She consistently ignored my personal boundaries


We were really good friends. Our kids were the same ages and we organised playdates for the children but when things with Jennifer began to get difficult, I wanted to spend less time with her.

If you have ever had someone in your life who is highly manipulative, then you will relate to my story about Jennifer. I don’t see her anymore and we have no communication. I write this blog post to serve as inspiration for healthy boundary setting. I am sure I didn’t do everything right and her side of the story is very different, but for the many people I meet who wish they could distance themselves from a toxic relationship, this is what happened to me.


Initially, Jennifer was a really kind and attentive friend. We met at school when dropping our kids off and she invited us all over for tea at her house. She liked to give gifts to me and the kids so I felt I had to reciprocate. However, I got the feeling the gifts I bought – a pot plant, a lemon drizzle sponge – were not what she wanted. Quite quickly she was inviting us to something at least once a week and I had a sense that the relationship was running away from me. When I realised from other parents that Jennifer talked about us with them, I began to feel really uneasy. There was something not right about the friendship and I couldn’t work it out. Perhaps I just was being stand-offish, I reasoned.

The playdates continued and Jennifer also invited herself and the kids over to ours. She never invited herself directly – there was always a good reason for her to drop by a school project or something to talk to me about – but I was uneasy when she was in my house and felt drained once she had left. All the signs of a relationship that ignores my personal boundaries was there. You would think I would have called it sooner, but I think Jennifer got inside me somehow.

It was when I could hear her voice in my head criticising my choices that I pulled back. I bailed on our appointments at the last minute and delayed texting her back. She responded by saying she felt hurt and betrayed by me. Her health was not good and she was losing sleep over our friendship. It was outright manipulation and I felt scared of a potential outburst at the school gates. It wasn’t that I had ever seen her angry – she was in fact quite funny and jokey – but I could tell that there was aggression under the surface.

I knew she was complaining about me and the kids to other parents. I considered whether we should move school to get away from her. It seemed like less hassle than telling her what I really thought and risking her anger.


Eventually, I booked a session with a therapist and told her all about Jennifer and my experiences. He explained about narcissistic personalities and co-dependent relationships. It made so much sense to me. I saw that I had been trying to protect Jennifer from the truth; she was a horrible friend and she was hurting me. I needed to own that truth.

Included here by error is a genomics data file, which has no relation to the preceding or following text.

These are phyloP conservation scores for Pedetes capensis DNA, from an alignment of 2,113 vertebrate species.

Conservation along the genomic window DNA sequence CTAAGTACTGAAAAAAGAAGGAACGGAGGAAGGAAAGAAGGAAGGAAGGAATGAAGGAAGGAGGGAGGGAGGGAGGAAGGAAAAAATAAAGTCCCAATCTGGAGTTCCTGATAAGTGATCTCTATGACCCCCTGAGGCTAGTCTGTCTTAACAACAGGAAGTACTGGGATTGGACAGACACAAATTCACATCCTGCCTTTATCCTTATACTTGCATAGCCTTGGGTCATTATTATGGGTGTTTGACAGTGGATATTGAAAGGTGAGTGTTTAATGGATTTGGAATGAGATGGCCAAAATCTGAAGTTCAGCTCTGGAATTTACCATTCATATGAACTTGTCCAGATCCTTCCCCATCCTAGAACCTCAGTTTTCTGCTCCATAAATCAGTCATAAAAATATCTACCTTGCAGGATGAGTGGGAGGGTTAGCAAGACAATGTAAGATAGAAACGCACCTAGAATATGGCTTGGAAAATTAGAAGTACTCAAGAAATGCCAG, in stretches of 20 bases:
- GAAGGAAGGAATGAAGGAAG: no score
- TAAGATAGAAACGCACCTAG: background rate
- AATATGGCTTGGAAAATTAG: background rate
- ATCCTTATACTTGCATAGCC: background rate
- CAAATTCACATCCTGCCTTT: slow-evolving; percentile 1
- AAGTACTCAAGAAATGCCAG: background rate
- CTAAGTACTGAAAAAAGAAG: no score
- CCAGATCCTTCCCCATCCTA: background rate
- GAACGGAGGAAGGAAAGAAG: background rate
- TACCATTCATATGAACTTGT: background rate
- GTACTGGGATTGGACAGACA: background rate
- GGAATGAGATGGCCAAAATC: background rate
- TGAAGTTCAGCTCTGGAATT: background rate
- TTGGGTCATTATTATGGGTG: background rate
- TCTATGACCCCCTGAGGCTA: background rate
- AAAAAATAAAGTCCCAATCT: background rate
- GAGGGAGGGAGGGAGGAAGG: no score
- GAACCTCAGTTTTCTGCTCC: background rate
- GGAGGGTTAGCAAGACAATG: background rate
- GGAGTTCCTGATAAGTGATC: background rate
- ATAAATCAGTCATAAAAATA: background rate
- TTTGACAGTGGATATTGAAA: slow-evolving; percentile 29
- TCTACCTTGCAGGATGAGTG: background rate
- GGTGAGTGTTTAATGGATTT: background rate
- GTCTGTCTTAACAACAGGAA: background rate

It was really uncomfortable and I cried with the therapist. I knew that Jennifer and other parents at school would misunderstand my actions and believe her claims about me. I knew I might never get the chance to explain myself. Being misunderstood was something I would have to swallow to gain back the control of my personal space. We talked about me acting towards her in a way that reflected how I felt. I wanted to run a mile.

So I blocked her number and stopped talking to her at school. She clearly made up rumours about me that spread around the class but thankfully there never was a showdown at the school gates. She moved away last year and I breathed a sigh of relief. I just hope she has been able to see her behaviour for what it really is not for what she means it to be.


I wrote my 8 must-do steps for healthy boundary setting straight out of my experience with Jennifer. You can read the 8 steps here.

I hope that following the steps will be as helpful to you as it was to me and that you can once again restore peace and safety to your relationships.

For more about narcissistic personality types and co-dependent relationships, I recommend the following books and websites: Conquering Shame and Co-dependency by Darlene Lancer, Becoming the Narcissists Nightmare by Shahiba Arabi, Co-dependent No More by Melodie Beatie; for resources and local CoDA groups; provides a helpline for recovery from co-dependent relationships.

I would love to hear from you if you think you may have a narcissist in your life.

(The names and details in this story have been carefully altered to protect identities.)

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